Standards appear to have changed since Jimmy Carter was just a candidate without a Rose Garden.

Back in May 1976, for instance, when there was a Republican in the White House, then-Democratic National Chairman Robert S. Strauss took what sounded like a hard line on what constituted presidential politicking.

Citing advisory rulings of the Federal Election Commission as his authority, Strauss declared that "once an individual has become a candidate for the presidency, all speeches made before substantial numbers of people are presumably for the purpose of enhancing his candidacy."

But that was when Gerald R. Ford was president.

You didn't hear Bob Strauss complaining when President Carter went to Philadelphia yesterday -- at White House expense.

Now chairman of the Carter-Mondale campaign, Strauss scoffed at suggestions that the visit qualified as political occasion.

"I think that's a very specious argument," he declared. "The question isn't, why isn't it political? Why is it political? He did the same type of thing long before there was a campaign."

Ending his self-imposed Iran-crisis isolation, the president and his entourage flew in two Marine helicopters for a foreign policy speech before the World Affairs Council of Philadelphia and a town meeting at Temple University.

White House and Carter campaign officials insisted that they have been quite persnickety about sorting out campaign-related expenditures, even to the point of making sure that the president's phone calls along that line are charged to a Carter-Mondale campaign credit card. They also pointed out that the Democratic primary in Pennsylvania is all over, although Philadelphia's television stations cover substantial portions of New Jersey where the voters have yet to speak.

"It's an official trip," said Ray Jenkins, a special assistant to the president. He said the World Affairs Council invited the president to speak "a little more than a year ago," and has been "on his calendar in a general way" ever since. "He could have gone a year ago," Jenkins observed.

As for the town meeting, Jenkins said that had been scheduled for early November, but was postponed because of the Iranian crisis. He said every effort was made to invite the same people who had been invited then. "It really is picking up from where he left off," Jenkins said.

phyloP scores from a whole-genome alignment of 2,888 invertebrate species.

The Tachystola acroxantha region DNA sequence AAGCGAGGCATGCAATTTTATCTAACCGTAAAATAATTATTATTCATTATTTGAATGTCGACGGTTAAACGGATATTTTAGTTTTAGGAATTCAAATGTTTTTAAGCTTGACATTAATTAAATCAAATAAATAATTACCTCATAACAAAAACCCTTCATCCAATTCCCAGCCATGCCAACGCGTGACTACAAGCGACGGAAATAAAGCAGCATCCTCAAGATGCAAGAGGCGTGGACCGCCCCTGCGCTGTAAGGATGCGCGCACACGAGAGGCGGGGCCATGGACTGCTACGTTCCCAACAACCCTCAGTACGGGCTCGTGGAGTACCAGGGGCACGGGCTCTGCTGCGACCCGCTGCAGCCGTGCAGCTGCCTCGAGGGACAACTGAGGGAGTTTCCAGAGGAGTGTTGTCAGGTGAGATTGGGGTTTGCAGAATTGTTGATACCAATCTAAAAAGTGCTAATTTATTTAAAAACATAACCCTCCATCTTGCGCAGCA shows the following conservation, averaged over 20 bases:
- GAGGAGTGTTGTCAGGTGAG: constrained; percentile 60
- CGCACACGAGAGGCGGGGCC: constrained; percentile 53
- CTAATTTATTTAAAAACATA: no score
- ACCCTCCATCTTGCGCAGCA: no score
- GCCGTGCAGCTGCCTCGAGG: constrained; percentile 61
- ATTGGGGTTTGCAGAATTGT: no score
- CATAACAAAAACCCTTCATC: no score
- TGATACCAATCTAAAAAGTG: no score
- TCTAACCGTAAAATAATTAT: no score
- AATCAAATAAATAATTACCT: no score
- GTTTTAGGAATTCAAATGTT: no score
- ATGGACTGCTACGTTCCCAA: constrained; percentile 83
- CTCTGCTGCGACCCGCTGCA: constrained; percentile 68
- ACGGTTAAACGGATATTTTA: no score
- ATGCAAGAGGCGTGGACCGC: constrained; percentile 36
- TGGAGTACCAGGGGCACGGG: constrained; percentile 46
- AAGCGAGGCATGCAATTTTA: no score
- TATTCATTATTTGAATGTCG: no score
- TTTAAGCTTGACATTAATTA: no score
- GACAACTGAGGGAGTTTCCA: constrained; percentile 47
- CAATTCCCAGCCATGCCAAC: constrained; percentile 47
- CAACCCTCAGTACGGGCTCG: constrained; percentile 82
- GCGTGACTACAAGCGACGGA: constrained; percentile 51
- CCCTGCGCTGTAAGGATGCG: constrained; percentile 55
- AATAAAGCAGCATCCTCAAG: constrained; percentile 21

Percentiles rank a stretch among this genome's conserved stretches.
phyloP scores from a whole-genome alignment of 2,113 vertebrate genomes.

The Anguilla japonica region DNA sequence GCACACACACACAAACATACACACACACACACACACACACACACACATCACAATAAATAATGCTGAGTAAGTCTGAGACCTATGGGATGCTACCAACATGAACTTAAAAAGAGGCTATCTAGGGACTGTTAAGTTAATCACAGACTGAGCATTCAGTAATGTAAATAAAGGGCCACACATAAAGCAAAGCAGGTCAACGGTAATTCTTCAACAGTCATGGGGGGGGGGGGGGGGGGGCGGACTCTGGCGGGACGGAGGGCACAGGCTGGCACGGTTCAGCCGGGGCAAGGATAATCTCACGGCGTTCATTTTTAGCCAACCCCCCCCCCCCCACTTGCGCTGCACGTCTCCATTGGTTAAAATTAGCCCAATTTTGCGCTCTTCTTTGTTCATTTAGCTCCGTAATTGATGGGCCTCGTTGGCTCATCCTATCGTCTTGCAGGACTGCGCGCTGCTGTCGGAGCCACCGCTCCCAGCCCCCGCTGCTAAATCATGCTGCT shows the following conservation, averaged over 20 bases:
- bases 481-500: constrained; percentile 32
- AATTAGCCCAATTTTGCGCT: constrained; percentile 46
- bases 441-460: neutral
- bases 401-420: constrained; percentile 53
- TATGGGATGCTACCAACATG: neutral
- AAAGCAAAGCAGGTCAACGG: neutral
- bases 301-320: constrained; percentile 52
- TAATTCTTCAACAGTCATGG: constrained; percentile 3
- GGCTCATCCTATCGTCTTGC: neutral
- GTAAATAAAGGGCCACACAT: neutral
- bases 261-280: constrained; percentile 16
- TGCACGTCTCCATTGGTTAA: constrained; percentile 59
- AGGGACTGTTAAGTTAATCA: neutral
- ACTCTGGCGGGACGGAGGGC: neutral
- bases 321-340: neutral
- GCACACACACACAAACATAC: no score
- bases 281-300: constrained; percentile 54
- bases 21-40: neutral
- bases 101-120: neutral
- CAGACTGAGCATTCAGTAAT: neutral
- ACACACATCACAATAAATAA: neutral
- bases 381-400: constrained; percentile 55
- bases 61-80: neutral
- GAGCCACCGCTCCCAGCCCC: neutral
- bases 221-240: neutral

An election commission official said he was "amazed that the White House is picking up the tab for this trip," especially since it included "direct voter contact" at the town meeting.

Strauss, however, said "we went out of our way" to pick a state where the Democratic delegation selection process had been completed. Jenkins said the president also wants to go to Iowa on an official visit, but has postponed those plans because the delegates there have not all been selected.

"Anything he does has impact on his candidacy," Strauss said, "but this trip doesn't do it. Sure, it'll be on television. Some people will like what he says and it will help him politically. But some won't like it, and that won't help him politically."

The Carter campaign chairman added that he considered Sen. Edward M. Kennedy's trip to Mexico last month -- at Senate Judiciary Committee expense -- far more questionable. It came just prior to the Texas primary where Kennedy forces were looking for Hispanic votes.

Jenkins said it is often difficult to draw the line between official and political business, but he argued that it "kind of puts any president in a Catch 22" to count any out-of-town speechmaking in an election year as a campaign expenditure.

Asked about his protest to the FEC four years ago, when he complained about the Republican National Committee's payment of some of Ford's early travel expenditures on so-called "party-building trips," Strauss said he saw no inconcistency."

"My standards are not different," he declared. "They're exactly the same."

THE FEC, however, has refined its thinking, according to spokeswoman Sharon Snyder. Since its 1975 ruling concerning speeches by declared presidential candidates, she said, the commission has issued subsequent opinions allowing various activities, including speechmaking, as nonpolitical as long as they did not include any solicitations for campaign funds or "vote-for-me" kind of talk.